- Four different roulettes formed by rolling four different shapes and tracing a fixed point on each of these shapes.
Suppose you see a nickel rolling on the sidewalk. Imagine a pen traced the path of one fixed point on the coin as it rolled. A curve would be created. This curve is called a roulette. The example is depicted below:
However, a roulette is not restricted to straight lines and circles. The rolling object can range from a point on a line to a parabola to a decagon to anything. Similarly, the surface on which this curve rolls does not have to be a line. It can be a parabola as well, or a circle, among many others. There are a few restrictions that apply:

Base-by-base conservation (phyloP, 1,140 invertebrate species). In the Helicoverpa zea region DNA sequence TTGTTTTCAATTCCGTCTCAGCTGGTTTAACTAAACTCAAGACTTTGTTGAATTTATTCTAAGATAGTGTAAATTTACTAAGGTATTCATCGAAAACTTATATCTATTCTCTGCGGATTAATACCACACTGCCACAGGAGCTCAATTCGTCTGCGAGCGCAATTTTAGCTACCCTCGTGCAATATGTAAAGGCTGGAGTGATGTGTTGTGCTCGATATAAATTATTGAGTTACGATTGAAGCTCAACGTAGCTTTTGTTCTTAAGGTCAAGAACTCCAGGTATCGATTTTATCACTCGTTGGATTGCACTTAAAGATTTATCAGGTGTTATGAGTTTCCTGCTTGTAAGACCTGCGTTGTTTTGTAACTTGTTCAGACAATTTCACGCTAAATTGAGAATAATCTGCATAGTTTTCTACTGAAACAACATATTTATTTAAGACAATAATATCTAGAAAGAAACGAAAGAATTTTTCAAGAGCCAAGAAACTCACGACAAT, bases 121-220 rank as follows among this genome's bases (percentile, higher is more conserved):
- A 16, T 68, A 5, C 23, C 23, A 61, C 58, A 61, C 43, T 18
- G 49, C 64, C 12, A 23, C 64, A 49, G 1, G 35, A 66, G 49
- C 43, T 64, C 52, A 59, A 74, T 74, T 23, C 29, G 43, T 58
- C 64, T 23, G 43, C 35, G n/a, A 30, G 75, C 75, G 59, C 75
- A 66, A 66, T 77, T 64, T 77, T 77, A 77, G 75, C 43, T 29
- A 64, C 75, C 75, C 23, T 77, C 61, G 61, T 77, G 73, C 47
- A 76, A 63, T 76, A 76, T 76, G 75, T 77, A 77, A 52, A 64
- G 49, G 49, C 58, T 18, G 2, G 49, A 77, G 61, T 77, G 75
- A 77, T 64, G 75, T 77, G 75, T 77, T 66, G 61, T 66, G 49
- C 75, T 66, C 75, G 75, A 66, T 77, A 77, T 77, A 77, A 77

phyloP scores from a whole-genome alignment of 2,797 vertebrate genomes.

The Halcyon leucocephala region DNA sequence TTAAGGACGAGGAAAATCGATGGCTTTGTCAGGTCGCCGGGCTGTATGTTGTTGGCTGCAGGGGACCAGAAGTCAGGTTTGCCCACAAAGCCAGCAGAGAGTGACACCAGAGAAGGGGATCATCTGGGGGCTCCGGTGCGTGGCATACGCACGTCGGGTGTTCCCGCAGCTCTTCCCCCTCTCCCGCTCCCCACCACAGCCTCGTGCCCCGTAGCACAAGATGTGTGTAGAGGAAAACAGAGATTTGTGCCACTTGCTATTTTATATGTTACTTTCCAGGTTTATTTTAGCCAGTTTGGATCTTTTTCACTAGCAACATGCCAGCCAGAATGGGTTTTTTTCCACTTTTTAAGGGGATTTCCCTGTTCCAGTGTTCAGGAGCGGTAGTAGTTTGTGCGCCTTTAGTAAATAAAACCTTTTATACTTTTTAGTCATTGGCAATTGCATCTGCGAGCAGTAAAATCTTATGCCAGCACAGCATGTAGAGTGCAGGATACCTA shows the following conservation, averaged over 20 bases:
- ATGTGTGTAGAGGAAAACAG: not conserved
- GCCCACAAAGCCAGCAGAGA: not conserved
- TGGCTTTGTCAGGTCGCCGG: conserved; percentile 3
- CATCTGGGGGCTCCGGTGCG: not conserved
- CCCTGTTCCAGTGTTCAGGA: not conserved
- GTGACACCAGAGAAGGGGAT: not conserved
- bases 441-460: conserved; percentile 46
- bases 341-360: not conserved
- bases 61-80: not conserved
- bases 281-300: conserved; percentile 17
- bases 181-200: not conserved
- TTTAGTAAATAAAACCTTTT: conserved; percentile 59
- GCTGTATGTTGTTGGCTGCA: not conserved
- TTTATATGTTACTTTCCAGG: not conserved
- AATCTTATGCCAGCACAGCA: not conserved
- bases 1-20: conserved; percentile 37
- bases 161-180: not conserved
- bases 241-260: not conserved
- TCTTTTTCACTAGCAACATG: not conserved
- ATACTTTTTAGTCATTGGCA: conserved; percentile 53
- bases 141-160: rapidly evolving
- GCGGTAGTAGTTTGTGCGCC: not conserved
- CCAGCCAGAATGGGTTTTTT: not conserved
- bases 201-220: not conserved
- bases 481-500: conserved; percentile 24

- The curve that is not rolling must remain fixed.
- The point on the rolling curve must remain fixed.
- Both curves must be differentiable.
- The curves must be tangent at all times.
In the example of the rolling nickel, we imagine that the point of the pen is somewhere on the edge of the nickel. However, this point does not have to be on the edge of the rolling object. It can be also be inside or outside, varying how the curve will look.
There are numerous cases of different roulettes; the most common ones have been named. A few of these are listed below:
Interesting Application of the Concept
- There are currently no teaching materials for this page. Add teaching materials.
- Reference used - Weisstein, Eric W. "Roulette." From MathWorld--A Wolfram Web Resource. http://mathworld.wolfram.com/Roulette.html
- Reference used - http://en.wikipedia.org/wiki/Roulette_(curve)
- Reference used - http://www.geom.uiuc.edu/docs/reference/CRC-formulas/node34.html
Leave a message on the discussion page by clicking the 'discussion' tab at the top of this image page.